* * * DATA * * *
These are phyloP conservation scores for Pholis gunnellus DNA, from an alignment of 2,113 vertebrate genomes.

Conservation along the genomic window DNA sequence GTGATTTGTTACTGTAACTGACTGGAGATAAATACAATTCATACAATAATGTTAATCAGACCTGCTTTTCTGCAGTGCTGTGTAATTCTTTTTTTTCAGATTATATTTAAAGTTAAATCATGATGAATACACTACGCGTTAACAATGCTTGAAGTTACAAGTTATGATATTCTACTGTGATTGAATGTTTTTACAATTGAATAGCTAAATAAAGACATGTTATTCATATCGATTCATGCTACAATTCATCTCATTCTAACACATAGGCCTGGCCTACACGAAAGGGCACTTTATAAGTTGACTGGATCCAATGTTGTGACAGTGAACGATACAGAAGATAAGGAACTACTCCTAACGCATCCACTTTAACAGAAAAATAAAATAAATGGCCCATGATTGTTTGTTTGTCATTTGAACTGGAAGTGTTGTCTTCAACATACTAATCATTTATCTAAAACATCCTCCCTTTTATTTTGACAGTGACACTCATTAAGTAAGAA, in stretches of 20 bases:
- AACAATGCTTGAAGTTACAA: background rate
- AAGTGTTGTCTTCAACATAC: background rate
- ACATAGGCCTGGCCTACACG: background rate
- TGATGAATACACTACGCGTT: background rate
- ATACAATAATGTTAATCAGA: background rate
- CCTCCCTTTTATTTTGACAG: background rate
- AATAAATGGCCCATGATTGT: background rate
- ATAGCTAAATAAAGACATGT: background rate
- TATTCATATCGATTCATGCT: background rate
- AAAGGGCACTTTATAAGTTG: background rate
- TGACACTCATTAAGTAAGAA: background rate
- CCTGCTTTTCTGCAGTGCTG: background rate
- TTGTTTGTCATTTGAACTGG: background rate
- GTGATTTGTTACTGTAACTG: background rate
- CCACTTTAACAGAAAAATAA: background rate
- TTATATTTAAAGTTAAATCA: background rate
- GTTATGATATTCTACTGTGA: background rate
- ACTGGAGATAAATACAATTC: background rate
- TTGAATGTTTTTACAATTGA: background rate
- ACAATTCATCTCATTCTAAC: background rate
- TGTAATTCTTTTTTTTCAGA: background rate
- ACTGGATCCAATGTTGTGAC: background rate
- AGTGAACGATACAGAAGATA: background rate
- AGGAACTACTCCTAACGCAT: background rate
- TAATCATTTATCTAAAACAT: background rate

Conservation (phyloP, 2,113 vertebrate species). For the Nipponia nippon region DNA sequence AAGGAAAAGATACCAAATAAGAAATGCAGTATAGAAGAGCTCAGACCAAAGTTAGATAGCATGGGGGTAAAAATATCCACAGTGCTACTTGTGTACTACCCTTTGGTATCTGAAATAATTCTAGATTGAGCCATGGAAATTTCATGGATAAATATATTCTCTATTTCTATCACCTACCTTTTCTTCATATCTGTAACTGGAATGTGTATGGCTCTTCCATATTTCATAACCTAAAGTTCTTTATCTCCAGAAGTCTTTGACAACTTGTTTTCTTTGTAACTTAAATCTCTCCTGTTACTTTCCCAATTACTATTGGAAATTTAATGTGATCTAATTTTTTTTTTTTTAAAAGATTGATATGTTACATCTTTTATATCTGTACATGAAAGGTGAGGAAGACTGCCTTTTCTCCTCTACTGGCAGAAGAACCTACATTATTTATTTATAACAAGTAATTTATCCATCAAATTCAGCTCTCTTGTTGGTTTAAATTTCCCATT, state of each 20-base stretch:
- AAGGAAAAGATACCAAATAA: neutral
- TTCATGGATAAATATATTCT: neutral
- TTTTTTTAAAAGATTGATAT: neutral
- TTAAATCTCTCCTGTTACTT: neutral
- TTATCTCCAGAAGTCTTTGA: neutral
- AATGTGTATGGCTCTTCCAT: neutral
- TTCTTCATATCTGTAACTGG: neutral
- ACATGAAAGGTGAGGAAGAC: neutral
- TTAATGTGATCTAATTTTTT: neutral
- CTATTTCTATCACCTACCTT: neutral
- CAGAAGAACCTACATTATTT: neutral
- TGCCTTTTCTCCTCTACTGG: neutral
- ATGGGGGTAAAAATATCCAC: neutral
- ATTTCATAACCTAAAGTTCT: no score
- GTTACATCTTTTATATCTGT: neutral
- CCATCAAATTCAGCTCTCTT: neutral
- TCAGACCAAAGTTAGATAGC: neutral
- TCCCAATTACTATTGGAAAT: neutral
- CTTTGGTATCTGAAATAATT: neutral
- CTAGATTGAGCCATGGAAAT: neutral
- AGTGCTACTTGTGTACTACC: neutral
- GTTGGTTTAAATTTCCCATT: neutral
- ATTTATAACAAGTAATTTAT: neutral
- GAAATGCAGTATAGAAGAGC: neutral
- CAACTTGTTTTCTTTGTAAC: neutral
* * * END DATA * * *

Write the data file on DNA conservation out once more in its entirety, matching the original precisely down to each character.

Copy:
These are phyloP conservation scores for Pholis gunnellus DNA, from an alignment of 2,113 vertebrate genomes.

Conservation along the genomic window DNA sequence GTGATTTGTTACTGTAACTGACTGGAGATAAATACAATTCATACAATAATGTTAATCAGACCTGCTTTTCTGCAGTGCTGTGTAATTCTTTTTTTTCAGATTATATTTAAAGTTAAATCATGATGAATACACTACGCGTTAACAATGCTTGAAGTTACAAGTTATGATATTCTACTGTGATTGAATGTTTTTACAATTGAATAGCTAAATAAAGACATGTTATTCATATCGATTCATGCTACAATTCATCTCATTCTAACACATAGGCCTGGCCTACACGAAAGGGCACTTTATAAGTTGACTGGATCCAATGTTGTGACAGTGAACGATACAGAAGATAAGGAACTACTCCTAACGCATCCACTTTAACAGAAAAATAAAATAAATGGCCCATGATTGTTTGTTTGTCATTTGAACTGGAAGTGTTGTCTTCAACATACTAATCATTTATCTAAAACATCCTCCCTTTTATTTTGACAGTGACACTCATTAAGTAAGAA, in stretches of 20 bases:
- AACAATGCTTGAAGTTACAA: background rate
- AAGTGTTGTCTTCAACATAC: background rate
- ACATAGGCCTGGCCTACACG: background rate
- TGATGAATACACTACGCGTT: background rate
- ATACAATAATGTTAATCAGA: background rate
- CCTCCCTTTTATTTTGACAG: background rate
- AATAAATGGCCCATGATTGT: background rate
- ATAGCTAAATAAAGACATGT: background rate
- TATTCATATCGATTCATGCT: background rate
- AAAGGGCACTTTATAAGTTG: background rate
- TGACACTCATTAAGTAAGAA: background rate
- CCTGCTTTTCTGCAGTGCTG: background rate
- TTGTTTGTCATTTGAACTGG: background rate
- GTGATTTGTTACTGTAACTG: background rate
- CCACTTTAACAGAAAAATAA: background rate
- TTATATTTAAAGTTAAATCA: background rate
- GTTATGATATTCTACTGTGA: background rate
- ACTGGAGATAAATACAATTC: background rate
- TTGAATGTTTTTACAATTGA: background rate
- ACAATTCATCTCATTCTAAC: background rate
- TGTAATTCTTTTTTTTCAGA: background rate
- ACTGGATCCAATGTTGTGAC: background rate
- AGTGAACGATACAGAAGATA: background rate
- AGGAACTACTCCTAACGCAT: background rate
- TAATCATTTATCTAAAACAT: background rate

Conservation (phyloP, 2,113 vertebrate species). For the Nipponia nippon region DNA sequence AAGGAAAAGATACCAAATAAGAAATGCAGTATAGAAGAGCTCAGACCAAAGTTAGATAGCATGGGGGTAAAAATATCCACAGTGCTACTTGTGTACTACCCTTTGGTATCTGAAATAATTCTAGATTGAGCCATGGAAATTTCATGGATAAATATATTCTCTATTTCTATCACCTACCTTTTCTTCATATCTGTAACTGGAATGTGTATGGCTCTTCCATATTTCATAACCTAAAGTTCTTTATCTCCAGAAGTCTTTGACAACTTGTTTTCTTTGTAACTTAAATCTCTCCTGTTACTTTCCCAATTACTATTGGAAATTTAATGTGATCTAATTTTTTTTTTTTTAAAAGATTGATATGTTACATCTTTTATATCTGTACATGAAAGGTGAGGAAGACTGCCTTTTCTCCTCTACTGGCAGAAGAACCTACATTATTTATTTATAACAAGTAATTTATCCATCAAATTCAGCTCTCTTGTTGGTTTAAATTTCCCATT, state of each 20-base stretch:
- AAGGAAAAGATACCAAATAA: neutral
- TTCATGGATAAATATATTCT: neutral
- TTTTTTTAAAAGATTGATAT: neutral
- TTAAATCTCTCCTGTTACTT: neutral
- TTATCTCCAGAAGTCTTTGA: neutral
- AATGTGTATGGCTCTTCCAT: neutral
- TTCTTCATATCTGTAACTGG: neutral
- ACATGAAAGGTGAGGAAGAC: neutral
- TTAATGTGATCTAATTTTTT: neutral
- CTATTTCTATCACCTACCTT: neutral
- CAGAAGAACCTACATTATTT: neutral
- TGCCTTTTCTCCTCTACTGG: neutral
- ATGGGGGTAAAAATATCCAC: neutral
- ATTTCATAACCTAAAGTTCT: no score
- GTTACATCTTTTATATCTGT: neutral
- CCATCAAATTCAGCTCTCTT: neutral
- TCAGACCAAAGTTAGATAGC: neutral
- TCCCAATTACTATTGGAAAT: neutral
- CTTTGGTATCTGAAATAATT: neutral
- CTAGATTGAGCCATGGAAAT: neutral
- AGTGCTACTTGTGTACTACC: neutral
- GTTGGTTTAAATTTCCCATT: neutral
- ATTTATAACAAGTAATTTAT: neutral
- GAAATGCAGTATAGAAGAGC: neutral
- CAACTTGTTTTCTTTGTAAC: neutral